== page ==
From 1925 to 1942 El Monte was home to Gay’s Lion Farm, which was established by former circus stars. The farm housed some 200 African lions (including Jackie, one of the lions that was used to introduce Metro-Goldwyn-Mayer films), and many of the lions were used in motion pictures.
Founders Charles and Muriel Gay were Anglo-French circus performers who arrived in Los Angeles in 1914. They established an attraction in MacArthur Park (then known as Westlake Park) where the public could watch Charles Gay working with three adult lions. The lions were trained as animal actors in the burgeoning motion picture industry.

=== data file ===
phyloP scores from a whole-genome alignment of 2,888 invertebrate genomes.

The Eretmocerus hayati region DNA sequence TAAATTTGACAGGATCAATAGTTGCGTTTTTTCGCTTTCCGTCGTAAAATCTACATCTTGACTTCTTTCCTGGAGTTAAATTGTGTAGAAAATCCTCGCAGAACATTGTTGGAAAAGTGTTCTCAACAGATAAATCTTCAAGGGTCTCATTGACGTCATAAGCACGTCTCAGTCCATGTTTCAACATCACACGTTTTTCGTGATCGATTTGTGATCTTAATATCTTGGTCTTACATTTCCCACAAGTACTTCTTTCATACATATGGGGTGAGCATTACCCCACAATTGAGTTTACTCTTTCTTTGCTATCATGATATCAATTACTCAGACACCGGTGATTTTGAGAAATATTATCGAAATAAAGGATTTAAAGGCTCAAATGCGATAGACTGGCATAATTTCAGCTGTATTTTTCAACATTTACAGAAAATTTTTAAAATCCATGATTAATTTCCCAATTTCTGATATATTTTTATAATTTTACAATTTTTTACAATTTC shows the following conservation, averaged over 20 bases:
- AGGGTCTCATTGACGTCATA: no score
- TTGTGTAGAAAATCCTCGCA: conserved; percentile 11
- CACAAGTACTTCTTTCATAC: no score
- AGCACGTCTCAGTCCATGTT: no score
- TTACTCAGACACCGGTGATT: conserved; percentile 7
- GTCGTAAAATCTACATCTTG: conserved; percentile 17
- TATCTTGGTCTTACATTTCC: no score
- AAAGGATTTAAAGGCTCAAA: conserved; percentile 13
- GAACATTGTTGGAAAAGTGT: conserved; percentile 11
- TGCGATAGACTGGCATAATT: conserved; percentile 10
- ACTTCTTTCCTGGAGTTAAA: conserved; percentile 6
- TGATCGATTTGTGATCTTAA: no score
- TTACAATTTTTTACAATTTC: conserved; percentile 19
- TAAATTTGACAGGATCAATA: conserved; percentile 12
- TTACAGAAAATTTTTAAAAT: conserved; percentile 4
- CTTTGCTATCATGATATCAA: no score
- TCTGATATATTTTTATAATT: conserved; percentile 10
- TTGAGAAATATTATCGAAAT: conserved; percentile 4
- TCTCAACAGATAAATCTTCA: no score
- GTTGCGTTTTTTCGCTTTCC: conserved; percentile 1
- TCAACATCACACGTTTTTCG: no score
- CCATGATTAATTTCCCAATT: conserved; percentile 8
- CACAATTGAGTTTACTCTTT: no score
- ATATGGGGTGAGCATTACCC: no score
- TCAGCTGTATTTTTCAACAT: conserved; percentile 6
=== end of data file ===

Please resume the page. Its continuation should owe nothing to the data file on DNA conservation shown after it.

Needing more room for their animals, the Gays found a large plot of un-zoned property in El Monte, east of Los Angeles, where in 1925 they opened Gay’s Lion Farm, a public attraction dedicated to the breeding, training and exhibition of African lions. The Farm quickly became one of the most popular tourist attractions in the Southland, doing a brisk trade in souvenir photographic postcards.
At its high point, there were more than 200 adult lions living at the Farm. The farm closed in December 1942, when wartime rationing made it impossible to get the ton of horse meat required daily for the cats, and the lions were loaned to zoos around the country. But by the time the war ended, Charles Gay was too ill to reclaim his cats. He retired to Balboa Island, where he died in 1950. He is buried at San Gabriel Cemetery.